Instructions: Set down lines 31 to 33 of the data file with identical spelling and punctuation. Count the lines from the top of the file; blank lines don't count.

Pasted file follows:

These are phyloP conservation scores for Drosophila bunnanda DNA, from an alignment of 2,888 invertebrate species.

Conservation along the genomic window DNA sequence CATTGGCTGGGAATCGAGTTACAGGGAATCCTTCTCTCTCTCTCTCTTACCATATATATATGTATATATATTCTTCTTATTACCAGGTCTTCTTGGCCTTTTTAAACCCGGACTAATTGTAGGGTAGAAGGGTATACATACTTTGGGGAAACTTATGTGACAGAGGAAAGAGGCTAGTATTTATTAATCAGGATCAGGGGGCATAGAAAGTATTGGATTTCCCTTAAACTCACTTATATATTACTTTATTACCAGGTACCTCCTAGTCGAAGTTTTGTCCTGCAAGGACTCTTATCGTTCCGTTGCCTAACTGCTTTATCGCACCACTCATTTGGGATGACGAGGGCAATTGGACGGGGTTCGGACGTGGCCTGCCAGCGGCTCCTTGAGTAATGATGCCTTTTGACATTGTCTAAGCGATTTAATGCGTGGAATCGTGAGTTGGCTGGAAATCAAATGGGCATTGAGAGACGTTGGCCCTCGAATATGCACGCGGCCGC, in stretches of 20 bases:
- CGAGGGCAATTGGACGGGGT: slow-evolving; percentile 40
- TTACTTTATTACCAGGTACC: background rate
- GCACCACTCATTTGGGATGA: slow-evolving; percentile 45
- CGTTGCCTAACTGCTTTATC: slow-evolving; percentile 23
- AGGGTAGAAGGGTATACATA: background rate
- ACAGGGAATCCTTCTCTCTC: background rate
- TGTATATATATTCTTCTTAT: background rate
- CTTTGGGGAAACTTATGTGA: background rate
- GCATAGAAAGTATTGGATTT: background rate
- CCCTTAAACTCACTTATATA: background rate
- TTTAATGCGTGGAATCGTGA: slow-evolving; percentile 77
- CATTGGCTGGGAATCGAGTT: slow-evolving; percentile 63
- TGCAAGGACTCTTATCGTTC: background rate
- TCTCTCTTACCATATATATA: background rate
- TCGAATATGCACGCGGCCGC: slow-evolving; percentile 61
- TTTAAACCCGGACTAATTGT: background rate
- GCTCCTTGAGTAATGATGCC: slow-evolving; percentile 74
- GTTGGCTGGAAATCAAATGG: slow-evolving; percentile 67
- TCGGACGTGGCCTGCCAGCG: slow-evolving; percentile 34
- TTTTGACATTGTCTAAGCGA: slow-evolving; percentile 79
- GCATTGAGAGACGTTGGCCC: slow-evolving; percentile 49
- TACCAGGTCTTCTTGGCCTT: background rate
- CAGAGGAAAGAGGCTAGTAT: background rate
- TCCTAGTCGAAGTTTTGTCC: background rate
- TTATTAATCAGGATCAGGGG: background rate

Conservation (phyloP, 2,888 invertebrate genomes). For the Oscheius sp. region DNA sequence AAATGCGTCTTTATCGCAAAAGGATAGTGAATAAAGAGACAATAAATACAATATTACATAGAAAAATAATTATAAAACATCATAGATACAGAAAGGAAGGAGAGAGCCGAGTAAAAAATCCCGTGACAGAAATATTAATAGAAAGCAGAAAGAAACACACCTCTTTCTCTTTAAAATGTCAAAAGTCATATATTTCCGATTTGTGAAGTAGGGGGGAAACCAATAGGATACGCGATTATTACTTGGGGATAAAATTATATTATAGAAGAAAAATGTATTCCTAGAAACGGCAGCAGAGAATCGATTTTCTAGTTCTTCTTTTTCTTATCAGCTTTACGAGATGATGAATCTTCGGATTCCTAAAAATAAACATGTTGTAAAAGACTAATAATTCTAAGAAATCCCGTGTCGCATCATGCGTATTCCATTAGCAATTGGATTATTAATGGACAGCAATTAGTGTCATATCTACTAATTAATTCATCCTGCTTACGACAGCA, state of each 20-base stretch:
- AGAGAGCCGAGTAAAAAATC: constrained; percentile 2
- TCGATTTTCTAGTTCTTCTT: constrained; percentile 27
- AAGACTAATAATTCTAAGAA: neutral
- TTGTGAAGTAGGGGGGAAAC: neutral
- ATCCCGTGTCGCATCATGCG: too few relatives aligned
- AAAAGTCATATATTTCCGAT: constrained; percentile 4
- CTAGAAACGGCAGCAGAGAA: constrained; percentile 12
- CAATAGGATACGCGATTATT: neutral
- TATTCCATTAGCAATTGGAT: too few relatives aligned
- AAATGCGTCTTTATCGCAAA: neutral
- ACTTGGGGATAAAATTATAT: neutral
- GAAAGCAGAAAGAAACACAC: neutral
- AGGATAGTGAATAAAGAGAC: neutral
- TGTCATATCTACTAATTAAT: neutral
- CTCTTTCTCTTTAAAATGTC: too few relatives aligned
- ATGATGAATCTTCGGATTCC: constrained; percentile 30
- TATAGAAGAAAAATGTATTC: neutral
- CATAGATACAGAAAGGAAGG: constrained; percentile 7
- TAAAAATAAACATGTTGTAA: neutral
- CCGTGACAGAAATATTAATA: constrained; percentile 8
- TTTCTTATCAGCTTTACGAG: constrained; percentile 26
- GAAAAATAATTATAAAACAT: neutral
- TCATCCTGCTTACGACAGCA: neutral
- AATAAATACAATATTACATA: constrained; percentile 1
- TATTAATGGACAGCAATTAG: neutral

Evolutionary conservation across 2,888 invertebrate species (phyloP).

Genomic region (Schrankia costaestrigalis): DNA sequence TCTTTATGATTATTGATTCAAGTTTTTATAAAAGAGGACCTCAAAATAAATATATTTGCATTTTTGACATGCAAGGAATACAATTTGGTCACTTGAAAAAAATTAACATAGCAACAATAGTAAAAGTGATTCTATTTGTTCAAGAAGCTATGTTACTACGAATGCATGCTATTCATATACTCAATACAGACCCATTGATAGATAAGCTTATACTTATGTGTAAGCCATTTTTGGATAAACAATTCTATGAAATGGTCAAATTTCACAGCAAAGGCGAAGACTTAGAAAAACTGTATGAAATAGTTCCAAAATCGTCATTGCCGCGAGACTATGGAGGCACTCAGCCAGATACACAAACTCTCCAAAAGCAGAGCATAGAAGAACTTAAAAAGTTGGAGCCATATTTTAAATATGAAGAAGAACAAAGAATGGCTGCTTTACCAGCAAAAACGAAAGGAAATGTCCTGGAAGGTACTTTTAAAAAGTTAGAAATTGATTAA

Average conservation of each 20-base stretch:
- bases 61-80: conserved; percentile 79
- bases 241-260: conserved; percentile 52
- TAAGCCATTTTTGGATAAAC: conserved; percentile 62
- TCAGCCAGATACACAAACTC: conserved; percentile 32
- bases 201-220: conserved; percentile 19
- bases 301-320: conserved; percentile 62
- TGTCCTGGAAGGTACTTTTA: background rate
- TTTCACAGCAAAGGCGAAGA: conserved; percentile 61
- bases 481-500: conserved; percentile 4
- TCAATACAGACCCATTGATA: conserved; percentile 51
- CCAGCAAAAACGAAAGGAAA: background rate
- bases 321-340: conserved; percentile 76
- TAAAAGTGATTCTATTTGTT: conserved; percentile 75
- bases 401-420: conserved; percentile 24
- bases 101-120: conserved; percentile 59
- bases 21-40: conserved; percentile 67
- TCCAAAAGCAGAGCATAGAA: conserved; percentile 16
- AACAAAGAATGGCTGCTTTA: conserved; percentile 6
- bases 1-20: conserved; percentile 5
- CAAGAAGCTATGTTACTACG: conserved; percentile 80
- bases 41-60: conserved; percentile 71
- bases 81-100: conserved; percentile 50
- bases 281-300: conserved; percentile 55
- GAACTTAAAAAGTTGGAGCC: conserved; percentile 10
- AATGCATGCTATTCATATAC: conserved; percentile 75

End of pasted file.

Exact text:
- AAGACTAATAATTCTAAGAA: neutral
- TTGTGAAGTAGGGGGGAAAC: neutral
- ATCCCGTGTCGCATCATGCG: too few relatives aligned